Can friends with benefits work?
In recent years, through movies like “No Strings Attached” and “Friends with Benefits”, this concept of two friends physically have a relationship but not emotionally committing has gained more attention.
- My first response to when I had this discussion with my friend, is why?
Here’s out the conversation went.
Me: Why do you want to enter into a friends with benefits relationship? If you have the physical attraction to someone and are their friend, why don’t you want to add the emotional and commitment elements?
My friend: I want the ability to hook up with other people.
My friend: I don’t know, I just like having the option and it’s fun.
Again, I’m not going to judge people on lifestyle choices. If having the option to hook up with multiple people is fun for you, then do you.
I just think you have to evaluate how much is the mindset I have on a topic learned through media/society and how much is actually based on my own desires?
In our society, being a “player” (a guy who gets a lot of girls) is cool from movies, tv shows, and songs.
Ask yourself — do you really want that? Or does society make that cool so you want to as a result of that?
There’s a funny interview of the great NFL quarterback Roger Staubach. The media member asks Staubach something to the effect of, “You’re this all-American guy, is that an image hard to uphold?” (https://www.youtube.com/watch?v=YqLWQ0oHhBE)
Roger quips back and says something to the effect of, “You asked Joe Namath last week about sex. Listen, I enjoy sex as much as Joe Namath does. I just do it with one girl.”
I remember watching this clip on NFL’s “A Football Life” (documentary series on great NFL players) on Staubach, and saying to myself, this is the first time, I’ve heard this line of reasoning said out loud in the media. I’ve heard so many lines about how it’s cool to go to the club and pick up different girls, I’ve never heard how beautiful it is to have fun with the 1 girl you’re committed too. Hip hop, culture, rap songs — all mostly promote being a “player” and being a ladies man.
All this is to say — make sure when you say you want to have options and all that — that it’s actually intrinsic motivation from yourself and not extrinsic based on the way you grew up. If there’s one thing I’ve learned in adult life, unlearning is a big part of being an adult.
2. Stop avoiding feelings
A second common answer I hear on why people want friends with benefits is they say I don’t want the weight/commitment of a relationship.
Most of the time the response is something like, “Oh, I don’t want to deal with the commitment and burden of that.”
Sometimes, I’ll buy this answer, sometimes I won’t.
I think in a lot of these situations it doesn’t have to due with commitment, it has to do with emotions.
Our generation gets into fewer relationships because we’re afraid of catching feelings because we’re afraid of all the negatives that come with feelings — possibly being dependent/clingy to someone, trust issues that might come, maybe eventually going through a breakup.
To all of you who don’t want to let your guard down, I get it. It’s hard to trust someone. It’s hard to let someone in. It’s not always fun having feelings and being irrational.
That being said, avoiding feelings isn’t a way to live life. To find a great partner and to find great love, you have to trust someone and you have to give them your love. All the benefits of a great relationship and great love come with the risk of heartbreak. That’s just the way it is.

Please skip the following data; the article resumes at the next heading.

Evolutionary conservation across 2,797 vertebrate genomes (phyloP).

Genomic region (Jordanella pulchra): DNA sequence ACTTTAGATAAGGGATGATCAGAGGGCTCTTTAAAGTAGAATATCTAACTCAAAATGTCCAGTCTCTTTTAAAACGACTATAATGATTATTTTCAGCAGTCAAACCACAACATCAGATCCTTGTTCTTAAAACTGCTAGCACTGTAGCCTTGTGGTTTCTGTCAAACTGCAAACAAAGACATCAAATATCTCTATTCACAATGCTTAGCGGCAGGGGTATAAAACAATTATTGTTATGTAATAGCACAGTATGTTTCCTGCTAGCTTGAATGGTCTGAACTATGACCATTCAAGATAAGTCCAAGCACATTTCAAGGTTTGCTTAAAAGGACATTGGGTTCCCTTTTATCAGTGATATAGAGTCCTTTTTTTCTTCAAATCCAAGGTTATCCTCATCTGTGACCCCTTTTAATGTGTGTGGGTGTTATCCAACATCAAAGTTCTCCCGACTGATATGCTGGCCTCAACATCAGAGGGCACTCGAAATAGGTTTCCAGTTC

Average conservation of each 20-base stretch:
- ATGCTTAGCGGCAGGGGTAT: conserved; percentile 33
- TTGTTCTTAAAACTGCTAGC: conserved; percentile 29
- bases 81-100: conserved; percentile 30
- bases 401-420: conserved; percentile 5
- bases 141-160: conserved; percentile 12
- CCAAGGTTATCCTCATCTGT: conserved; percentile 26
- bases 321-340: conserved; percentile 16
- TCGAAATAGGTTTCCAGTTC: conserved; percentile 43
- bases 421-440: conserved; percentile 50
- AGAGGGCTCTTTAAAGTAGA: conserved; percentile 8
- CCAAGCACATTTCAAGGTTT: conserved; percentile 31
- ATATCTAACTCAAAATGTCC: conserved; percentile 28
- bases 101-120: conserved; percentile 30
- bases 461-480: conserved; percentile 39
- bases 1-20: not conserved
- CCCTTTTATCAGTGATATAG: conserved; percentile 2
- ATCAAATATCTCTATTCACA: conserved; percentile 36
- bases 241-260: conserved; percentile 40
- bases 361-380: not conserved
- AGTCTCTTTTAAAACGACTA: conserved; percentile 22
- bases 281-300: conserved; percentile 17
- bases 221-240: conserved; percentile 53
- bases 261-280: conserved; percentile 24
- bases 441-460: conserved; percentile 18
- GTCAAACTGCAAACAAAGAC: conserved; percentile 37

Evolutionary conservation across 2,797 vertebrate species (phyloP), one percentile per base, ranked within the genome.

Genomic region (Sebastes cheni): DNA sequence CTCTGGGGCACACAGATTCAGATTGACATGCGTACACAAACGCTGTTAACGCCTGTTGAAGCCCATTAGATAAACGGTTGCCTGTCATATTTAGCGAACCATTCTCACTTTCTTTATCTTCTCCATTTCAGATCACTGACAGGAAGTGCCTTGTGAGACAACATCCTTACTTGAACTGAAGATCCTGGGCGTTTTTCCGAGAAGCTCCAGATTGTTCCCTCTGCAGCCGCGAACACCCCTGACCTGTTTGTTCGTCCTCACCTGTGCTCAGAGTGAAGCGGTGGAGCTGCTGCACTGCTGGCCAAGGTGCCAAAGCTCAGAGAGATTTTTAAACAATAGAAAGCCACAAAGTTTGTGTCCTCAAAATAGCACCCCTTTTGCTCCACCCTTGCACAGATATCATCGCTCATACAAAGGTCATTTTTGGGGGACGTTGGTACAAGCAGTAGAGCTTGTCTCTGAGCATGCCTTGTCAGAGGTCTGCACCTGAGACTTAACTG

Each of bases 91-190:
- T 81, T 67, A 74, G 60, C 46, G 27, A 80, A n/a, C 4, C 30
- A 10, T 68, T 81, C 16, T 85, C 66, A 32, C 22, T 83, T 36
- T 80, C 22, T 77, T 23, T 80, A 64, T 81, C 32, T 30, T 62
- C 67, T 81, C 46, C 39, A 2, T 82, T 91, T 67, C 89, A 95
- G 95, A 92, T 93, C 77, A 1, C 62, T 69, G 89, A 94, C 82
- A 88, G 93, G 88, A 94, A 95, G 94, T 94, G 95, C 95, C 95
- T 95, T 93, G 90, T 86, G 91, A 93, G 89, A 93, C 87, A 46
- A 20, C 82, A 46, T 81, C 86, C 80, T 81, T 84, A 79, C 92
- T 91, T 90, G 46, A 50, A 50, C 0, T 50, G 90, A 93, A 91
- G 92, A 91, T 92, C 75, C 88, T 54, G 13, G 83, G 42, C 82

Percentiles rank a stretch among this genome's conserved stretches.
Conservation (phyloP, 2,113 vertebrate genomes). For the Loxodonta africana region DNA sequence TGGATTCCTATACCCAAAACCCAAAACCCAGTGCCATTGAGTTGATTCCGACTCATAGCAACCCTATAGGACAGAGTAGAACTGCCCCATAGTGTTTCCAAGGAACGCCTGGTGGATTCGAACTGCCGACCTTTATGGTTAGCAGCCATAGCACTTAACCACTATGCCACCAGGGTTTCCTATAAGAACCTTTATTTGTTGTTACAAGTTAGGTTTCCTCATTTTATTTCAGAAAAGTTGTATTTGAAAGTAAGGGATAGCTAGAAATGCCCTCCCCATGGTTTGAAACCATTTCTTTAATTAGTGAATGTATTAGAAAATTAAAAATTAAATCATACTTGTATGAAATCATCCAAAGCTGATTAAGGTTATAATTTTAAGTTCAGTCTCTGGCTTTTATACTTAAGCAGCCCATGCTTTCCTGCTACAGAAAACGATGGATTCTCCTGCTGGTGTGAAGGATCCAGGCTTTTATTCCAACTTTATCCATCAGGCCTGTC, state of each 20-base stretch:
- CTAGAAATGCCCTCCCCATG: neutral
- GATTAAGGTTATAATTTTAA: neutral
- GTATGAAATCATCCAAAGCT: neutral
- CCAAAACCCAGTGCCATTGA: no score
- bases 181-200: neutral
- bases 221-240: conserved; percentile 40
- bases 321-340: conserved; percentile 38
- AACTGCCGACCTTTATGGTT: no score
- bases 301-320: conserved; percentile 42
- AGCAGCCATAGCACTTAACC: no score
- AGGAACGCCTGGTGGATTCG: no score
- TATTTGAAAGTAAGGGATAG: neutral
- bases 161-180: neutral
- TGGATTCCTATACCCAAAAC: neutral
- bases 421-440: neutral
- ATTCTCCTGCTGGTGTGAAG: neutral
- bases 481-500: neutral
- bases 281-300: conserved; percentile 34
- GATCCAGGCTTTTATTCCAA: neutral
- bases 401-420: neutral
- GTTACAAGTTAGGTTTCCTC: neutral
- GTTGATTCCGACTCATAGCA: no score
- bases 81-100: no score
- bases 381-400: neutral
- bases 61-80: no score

In every risk, you take there’s possible rewards and possible heartaches. The rewards could be you could end up in a beautiful long-term relationship and marry the person, the heartaches, are you could have a tough emotional breakup.
If you’ve now reflected and said, yes I want to do a friends with benefits relationship not because of society’s effect on how we look at “players” and not because I don’t want to feel, I’ll say okay, fine.
Here’s where I think friends with benefits make sense:
a) If you’re unsure where the two of you will be geographically
b) You’re at a place in your life where you don’t want to emotionally commit
Who qualifies in a:
Seniors in college. Someone in graduate school or medical school. A working professional looking for a new job.
If you’re in a situation where you literally could be moving cross country next year, then yes, I think it’s okay to get in FWB relationship because at that point, getting into an emotionally committed relationship might make things hard.
Who qualifies in b:
If you’ve just broken up from a long-term relationship and you have another friend who also had similar timing of breaking up from a long-term relationship, for me, it’s okay for you to enter into a FWB relationship.
Both of you are still healing so it makes sense why you don’t want any emotional commitments.
4. In terms of how to make sure it doesn’t get messy, here’s my advice.
Much like any other good relationship, it’s about communication.
If the communication is clear from the beginning, no drama or fights should happen.
Have ground rules on what’s acceptable and what’s not — in terms of texting, in terms of seeing other people, in terms of telling other people about the relationship, in terms of ending the FWB relationship, every single variable you can think of that would make you upset.
People hate to have these communications because it’s tough, but I’ll tell you, if you truly care about your friend and maintaining friendship no matter what, you should definitely have this conversation in the beginning before you start doing anything so you minimize any possibilities of someone getting hurt or upset.
Those are my thoughts on friends with benefits. Let me know what you thought.
Are there other scenarios where you think Friends with Benefits is appropriate that I didn’t mention? Did any of you have any reaction to questioning motivation — intrinsic and extrinsic? Let me know!